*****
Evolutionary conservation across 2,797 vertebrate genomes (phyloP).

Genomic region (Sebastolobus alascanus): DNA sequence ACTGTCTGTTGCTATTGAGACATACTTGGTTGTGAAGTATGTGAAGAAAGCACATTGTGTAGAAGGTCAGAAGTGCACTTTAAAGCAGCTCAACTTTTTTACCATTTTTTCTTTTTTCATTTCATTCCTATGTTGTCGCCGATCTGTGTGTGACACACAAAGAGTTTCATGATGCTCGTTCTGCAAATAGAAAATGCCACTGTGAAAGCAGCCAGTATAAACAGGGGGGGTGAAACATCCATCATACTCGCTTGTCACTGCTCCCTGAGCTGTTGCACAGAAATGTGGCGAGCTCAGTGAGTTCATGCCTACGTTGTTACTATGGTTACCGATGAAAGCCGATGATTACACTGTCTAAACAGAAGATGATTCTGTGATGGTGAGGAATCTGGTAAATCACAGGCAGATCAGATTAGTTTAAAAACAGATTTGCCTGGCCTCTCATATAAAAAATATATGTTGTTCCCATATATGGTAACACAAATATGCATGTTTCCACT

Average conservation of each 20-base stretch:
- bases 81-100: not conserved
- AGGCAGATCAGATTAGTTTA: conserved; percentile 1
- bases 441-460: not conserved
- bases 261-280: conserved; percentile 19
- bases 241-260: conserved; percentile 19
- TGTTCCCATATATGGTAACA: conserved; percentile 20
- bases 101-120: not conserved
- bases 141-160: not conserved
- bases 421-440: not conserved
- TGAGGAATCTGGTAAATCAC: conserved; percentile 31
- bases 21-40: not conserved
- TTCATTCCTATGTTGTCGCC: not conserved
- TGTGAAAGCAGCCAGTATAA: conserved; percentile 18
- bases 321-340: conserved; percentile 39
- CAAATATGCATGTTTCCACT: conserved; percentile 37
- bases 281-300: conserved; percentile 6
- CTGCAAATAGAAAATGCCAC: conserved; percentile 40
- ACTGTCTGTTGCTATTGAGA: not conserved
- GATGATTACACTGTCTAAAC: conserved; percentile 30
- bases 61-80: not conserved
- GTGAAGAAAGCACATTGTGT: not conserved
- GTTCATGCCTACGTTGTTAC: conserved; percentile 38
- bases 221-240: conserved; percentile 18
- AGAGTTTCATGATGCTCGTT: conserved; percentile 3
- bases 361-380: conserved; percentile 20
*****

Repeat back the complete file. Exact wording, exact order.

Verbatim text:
Evolutionary conservation across 2,797 vertebrate genomes (phyloP).

Genomic region (Sebastolobus alascanus): DNA sequence ACTGTCTGTTGCTATTGAGACATACTTGGTTGTGAAGTATGTGAAGAAAGCACATTGTGTAGAAGGTCAGAAGTGCACTTTAAAGCAGCTCAACTTTTTTACCATTTTTTCTTTTTTCATTTCATTCCTATGTTGTCGCCGATCTGTGTGTGACACACAAAGAGTTTCATGATGCTCGTTCTGCAAATAGAAAATGCCACTGTGAAAGCAGCCAGTATAAACAGGGGGGGTGAAACATCCATCATACTCGCTTGTCACTGCTCCCTGAGCTGTTGCACAGAAATGTGGCGAGCTCAGTGAGTTCATGCCTACGTTGTTACTATGGTTACCGATGAAAGCCGATGATTACACTGTCTAAACAGAAGATGATTCTGTGATGGTGAGGAATCTGGTAAATCACAGGCAGATCAGATTAGTTTAAAAACAGATTTGCCTGGCCTCTCATATAAAAAATATATGTTGTTCCCATATATGGTAACACAAATATGCATGTTTCCACT

Average conservation of each 20-base stretch:
- bases 81-100: not conserved
- AGGCAGATCAGATTAGTTTA: conserved; percentile 1
- bases 441-460: not conserved
- bases 261-280: conserved; percentile 19
- bases 241-260: conserved; percentile 19
- TGTTCCCATATATGGTAACA: conserved; percentile 20
- bases 101-120: not conserved
- bases 141-160: not conserved
- bases 421-440: not conserved
- TGAGGAATCTGGTAAATCAC: conserved; percentile 31
- bases 21-40: not conserved
- TTCATTCCTATGTTGTCGCC: not conserved
- TGTGAAAGCAGCCAGTATAA: conserved; percentile 18
- bases 321-340: conserved; percentile 39
- CAAATATGCATGTTTCCACT: conserved; percentile 37
- bases 281-300: conserved; percentile 6
- CTGCAAATAGAAAATGCCAC: conserved; percentile 40
- ACTGTCTGTTGCTATTGAGA: not conserved
- GATGATTACACTGTCTAAAC: conserved; percentile 30
- bases 61-80: not conserved
- GTGAAGAAAGCACATTGTGT: not conserved
- GTTCATGCCTACGTTGTTAC: conserved; percentile 38
- bases 221-240: conserved; percentile 18
- AGAGTTTCATGATGCTCGTT: conserved; percentile 3
- bases 361-380: conserved; percentile 20